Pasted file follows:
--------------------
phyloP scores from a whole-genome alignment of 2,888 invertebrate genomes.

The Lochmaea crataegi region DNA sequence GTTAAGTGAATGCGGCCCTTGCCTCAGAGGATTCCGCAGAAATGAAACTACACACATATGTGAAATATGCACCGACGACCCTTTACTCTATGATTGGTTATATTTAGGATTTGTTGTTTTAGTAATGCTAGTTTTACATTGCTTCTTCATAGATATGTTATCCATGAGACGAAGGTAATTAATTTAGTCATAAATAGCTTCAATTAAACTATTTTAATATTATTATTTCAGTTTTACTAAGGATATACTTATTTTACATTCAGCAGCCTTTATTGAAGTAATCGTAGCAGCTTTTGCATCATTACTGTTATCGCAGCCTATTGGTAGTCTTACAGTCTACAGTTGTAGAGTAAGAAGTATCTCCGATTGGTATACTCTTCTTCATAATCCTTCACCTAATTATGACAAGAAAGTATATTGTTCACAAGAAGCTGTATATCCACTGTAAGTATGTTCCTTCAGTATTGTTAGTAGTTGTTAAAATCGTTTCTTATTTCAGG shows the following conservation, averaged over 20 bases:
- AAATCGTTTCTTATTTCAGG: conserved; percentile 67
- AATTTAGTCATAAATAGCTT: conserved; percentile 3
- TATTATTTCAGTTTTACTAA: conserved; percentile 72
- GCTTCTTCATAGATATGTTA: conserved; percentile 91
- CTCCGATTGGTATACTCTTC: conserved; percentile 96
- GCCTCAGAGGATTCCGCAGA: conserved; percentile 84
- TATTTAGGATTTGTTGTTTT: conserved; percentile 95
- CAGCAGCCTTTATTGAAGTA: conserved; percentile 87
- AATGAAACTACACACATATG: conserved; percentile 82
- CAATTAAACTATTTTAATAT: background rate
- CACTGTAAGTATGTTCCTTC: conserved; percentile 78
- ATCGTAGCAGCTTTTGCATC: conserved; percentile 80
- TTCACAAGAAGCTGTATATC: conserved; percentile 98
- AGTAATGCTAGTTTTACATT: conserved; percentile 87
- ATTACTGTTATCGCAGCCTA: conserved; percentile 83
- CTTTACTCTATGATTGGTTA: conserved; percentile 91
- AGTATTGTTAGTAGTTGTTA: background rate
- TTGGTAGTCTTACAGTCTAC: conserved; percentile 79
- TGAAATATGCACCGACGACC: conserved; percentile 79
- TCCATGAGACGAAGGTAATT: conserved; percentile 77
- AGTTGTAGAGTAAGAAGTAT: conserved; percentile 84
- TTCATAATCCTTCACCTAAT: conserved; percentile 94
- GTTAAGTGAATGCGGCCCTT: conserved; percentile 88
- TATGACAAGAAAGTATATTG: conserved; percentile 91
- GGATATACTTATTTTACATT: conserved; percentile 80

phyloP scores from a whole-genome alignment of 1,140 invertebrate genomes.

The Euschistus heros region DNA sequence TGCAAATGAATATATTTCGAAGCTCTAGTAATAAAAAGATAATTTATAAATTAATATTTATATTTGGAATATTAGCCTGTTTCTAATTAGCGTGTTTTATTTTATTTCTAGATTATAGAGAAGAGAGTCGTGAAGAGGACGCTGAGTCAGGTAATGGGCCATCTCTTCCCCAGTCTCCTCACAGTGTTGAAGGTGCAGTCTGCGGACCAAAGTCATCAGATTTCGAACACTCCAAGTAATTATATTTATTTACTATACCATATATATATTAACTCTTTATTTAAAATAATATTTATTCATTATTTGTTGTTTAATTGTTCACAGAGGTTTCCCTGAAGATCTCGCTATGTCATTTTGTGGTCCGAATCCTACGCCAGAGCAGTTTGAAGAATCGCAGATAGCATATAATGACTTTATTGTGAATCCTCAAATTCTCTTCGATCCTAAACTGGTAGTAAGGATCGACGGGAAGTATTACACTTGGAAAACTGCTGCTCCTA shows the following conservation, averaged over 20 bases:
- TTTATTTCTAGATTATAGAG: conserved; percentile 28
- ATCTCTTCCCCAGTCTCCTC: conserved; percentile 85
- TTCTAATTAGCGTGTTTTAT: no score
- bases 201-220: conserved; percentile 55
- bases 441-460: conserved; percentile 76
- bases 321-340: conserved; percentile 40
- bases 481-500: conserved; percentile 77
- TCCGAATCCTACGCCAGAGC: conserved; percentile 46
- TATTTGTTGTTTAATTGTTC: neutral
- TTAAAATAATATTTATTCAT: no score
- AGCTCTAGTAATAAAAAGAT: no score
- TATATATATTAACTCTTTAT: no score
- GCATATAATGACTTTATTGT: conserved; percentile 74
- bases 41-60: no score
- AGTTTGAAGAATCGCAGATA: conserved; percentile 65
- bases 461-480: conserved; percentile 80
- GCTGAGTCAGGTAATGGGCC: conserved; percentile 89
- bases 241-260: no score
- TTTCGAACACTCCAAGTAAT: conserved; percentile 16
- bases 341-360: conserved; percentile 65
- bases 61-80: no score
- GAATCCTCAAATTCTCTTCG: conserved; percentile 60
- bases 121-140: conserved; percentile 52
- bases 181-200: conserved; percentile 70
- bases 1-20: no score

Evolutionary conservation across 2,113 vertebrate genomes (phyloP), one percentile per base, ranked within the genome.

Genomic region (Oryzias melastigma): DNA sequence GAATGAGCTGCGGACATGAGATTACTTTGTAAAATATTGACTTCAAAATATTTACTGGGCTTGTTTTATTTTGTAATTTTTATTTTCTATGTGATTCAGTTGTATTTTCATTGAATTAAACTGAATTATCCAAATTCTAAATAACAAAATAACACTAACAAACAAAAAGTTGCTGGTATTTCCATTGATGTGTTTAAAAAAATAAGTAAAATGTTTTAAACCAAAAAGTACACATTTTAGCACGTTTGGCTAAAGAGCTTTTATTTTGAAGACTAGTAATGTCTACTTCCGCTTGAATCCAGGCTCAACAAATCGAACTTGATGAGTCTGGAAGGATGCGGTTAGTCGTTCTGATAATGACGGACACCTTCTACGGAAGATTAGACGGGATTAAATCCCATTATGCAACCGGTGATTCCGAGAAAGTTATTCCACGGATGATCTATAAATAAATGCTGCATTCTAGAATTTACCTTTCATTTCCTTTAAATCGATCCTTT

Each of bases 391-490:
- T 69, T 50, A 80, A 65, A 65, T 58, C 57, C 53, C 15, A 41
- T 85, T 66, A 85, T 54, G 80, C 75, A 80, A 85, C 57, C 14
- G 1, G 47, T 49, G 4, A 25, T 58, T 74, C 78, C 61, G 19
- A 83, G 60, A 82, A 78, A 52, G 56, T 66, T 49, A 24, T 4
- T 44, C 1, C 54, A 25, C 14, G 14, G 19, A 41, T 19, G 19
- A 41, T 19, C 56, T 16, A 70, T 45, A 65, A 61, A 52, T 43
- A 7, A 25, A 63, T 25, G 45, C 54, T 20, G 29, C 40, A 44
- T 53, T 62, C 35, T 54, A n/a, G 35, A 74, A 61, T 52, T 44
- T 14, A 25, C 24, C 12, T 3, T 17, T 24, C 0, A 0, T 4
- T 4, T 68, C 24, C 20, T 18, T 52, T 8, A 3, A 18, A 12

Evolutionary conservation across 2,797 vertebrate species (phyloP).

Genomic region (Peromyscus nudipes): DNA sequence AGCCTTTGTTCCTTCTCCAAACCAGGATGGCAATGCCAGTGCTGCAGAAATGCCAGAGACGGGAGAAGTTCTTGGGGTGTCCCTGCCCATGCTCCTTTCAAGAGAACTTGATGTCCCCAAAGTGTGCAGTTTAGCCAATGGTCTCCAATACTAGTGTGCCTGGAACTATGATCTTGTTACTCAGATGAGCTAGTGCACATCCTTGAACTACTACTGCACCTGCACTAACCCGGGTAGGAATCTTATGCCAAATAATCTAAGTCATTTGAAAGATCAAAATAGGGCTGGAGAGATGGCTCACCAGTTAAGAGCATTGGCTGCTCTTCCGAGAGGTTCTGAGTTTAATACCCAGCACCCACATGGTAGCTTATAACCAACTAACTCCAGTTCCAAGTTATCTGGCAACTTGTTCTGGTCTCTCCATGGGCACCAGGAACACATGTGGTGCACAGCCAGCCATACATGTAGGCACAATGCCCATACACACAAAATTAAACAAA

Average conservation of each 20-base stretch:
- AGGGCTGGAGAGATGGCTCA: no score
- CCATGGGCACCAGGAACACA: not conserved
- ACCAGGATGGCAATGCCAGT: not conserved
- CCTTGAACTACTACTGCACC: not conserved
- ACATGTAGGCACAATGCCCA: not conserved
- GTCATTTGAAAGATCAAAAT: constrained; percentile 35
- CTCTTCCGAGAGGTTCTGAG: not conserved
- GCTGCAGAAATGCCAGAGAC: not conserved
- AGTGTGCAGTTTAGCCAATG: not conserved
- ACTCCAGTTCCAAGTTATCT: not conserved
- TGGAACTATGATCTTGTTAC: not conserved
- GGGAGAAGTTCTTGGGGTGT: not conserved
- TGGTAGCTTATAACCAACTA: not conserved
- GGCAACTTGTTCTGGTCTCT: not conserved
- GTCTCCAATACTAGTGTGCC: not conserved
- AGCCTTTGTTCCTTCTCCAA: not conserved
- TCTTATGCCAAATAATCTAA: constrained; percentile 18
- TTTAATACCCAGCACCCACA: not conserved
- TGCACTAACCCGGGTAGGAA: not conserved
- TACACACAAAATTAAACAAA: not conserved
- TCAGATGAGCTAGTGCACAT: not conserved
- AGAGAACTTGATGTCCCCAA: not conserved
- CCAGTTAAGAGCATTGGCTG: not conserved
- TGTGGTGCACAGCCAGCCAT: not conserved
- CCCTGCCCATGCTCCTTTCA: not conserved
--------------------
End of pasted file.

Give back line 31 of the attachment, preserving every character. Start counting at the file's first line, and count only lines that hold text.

- ATCTCTTCCCCAGTCTCCTC: conserved; percentile 85